Bruno Heller: "'Gotham' Will Surpass the Batman Movies" Visually

Bruno Heller has found a lot of success in television, first with "Rome," and currently with CBS' long-running series "The Mentalist." Now, he's taken on showrunner duties for Fox's anticipated Batman prequel serial, "Gotham," which was recently given a series order by the network. While Heller has been pretty tight-lipped as "Gotham" news trickled out, it looks like his vow of silence has come to an end. The showrunner spoke with Entertainment Weekly, giving an in-depth view of what to expect from "Gotham" -- and it's likely that Heller's comments will only raise fans' expectations higher.

According to Heller, he'd been talking to DC Comics Chief Creative Officer Geoff Johns about doing a DC-centric project "for a few years," and both DC and Heller pitched the idea for "Gotham" roughly at the same time. "It opened up a whole world of storytelling that we realized hadn't really been looked at before, which is the world before Batman -- the world of Gotham, young Bruce Wayne, and young James Gordon and the origin stories of the villains," Heller told EW, going on to say that the series was an opportunity to help audiences enter Batman's world "in a fresh way."

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Heller also identified quite a few characters that will make appearances during "Gotham's" first season, including Penguin, Riddler, young Catwoman, Alfred, Poison Ivy and "possibly Harvey Dent," but didn't give up many more details. "I would be remiss to tell you who will show up when. I will say we're not going to skimp on giving people the characters they want and expect from 'Gotham,'" Heller said. "But when and how they're going to show up is half the fun."

One of the major topics of discussion -- and a character that fans are no doubt excited to see -- was The Joker, who Heller characterized as "the crown jewel of Batman villains," who will "be brought in with great care and a lot of thought." The showrunner also commented on bringing the character onto the show so soon after Heath Ledger's portrayal in "The Dark Knight."

"I've written scenes for Julius Caesar and Marc Anthony and Cleopatra. So while that is a serious and valid note, you can't get into doing this without going there. That was a wonderful performance and -- apart from everything else -- wonderful make-up. And we should try to live up to that," he said. "It will be a different character. It's certainly going to be more Heath Ledger than Cesar Romero. But like I say, all of these people are real people with feelings and emotions and history and parents. I just build from that."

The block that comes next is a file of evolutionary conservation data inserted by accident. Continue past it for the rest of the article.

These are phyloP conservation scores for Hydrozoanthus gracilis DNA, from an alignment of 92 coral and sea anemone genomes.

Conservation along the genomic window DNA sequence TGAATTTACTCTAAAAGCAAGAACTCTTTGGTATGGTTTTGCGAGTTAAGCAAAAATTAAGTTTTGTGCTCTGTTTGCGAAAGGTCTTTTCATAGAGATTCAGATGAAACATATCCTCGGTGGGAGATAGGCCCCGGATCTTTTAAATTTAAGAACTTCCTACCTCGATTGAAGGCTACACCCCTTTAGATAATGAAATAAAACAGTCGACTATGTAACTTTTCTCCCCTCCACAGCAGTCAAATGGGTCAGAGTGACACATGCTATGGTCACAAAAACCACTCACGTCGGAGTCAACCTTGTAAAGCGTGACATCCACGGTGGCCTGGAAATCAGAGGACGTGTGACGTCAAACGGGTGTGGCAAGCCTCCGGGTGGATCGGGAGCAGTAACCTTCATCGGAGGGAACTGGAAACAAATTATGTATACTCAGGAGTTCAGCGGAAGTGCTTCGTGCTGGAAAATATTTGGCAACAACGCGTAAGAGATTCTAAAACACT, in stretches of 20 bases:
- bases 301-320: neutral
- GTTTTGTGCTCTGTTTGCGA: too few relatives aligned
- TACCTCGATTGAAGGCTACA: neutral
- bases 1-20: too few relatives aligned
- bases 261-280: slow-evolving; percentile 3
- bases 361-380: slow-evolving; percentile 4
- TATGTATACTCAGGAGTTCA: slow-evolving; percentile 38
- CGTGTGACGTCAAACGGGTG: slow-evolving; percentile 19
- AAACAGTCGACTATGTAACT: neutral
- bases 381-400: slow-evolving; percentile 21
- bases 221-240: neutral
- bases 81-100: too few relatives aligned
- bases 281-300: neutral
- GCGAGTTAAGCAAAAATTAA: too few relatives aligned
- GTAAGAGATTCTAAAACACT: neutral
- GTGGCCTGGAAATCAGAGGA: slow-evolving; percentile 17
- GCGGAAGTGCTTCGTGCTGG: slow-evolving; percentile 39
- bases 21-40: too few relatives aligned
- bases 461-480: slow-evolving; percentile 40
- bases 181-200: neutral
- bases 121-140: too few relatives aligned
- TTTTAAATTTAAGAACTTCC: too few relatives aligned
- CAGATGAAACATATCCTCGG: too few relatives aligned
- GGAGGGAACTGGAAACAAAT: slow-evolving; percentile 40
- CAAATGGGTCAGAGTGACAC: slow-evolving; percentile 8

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Heller also certainly amped up expectation for the series, saying that he felt "in terms of what [director and executive producer Danny Cannon and director of photography David Stockton] are doing -- visually -- Gotham will surpass the Batman movies" of Christopher Nolan, saying inspiration for the series came from New York in the '70s. He further praised the cast, especially David Mazouz's portrayal of young Bruce Wayne, saying Mazouz is "without doubt, the best actor ever to play the part."

While Heller answered a number of other questions about "Gotham" -- and confirmed the series is a serial, not a procedural -- perhaps one of his most intriguing responses was to a question about the struggle of Marvel's "Agents of S.H.I.E.L.D.," and taking on the concept of a Batman show without Batman.

"Not to comment on 'Agents of S.H.I.E.L.D.,' but [the S.H.I.E.L.D. agents] are in the same temporal space as their superheroes," Heller said. "So while watching it, I imagine you feel, well, it's kind of mean not to show us Thor. If Thor is there in the next room, or the next town, why not come by and see us? For Gotham, if we could bring Batman in to say hello, he'd say hello. It's not that the celebrities are in the VIP lounge while you're out front wondering where they are. In this case, the heroes aren't "born" yet. They're kids. I am cognizant of that as an issue. But look: Most stories that people tell don't have Batman in them. You've just got to make the story you tell as compelling as it can be."

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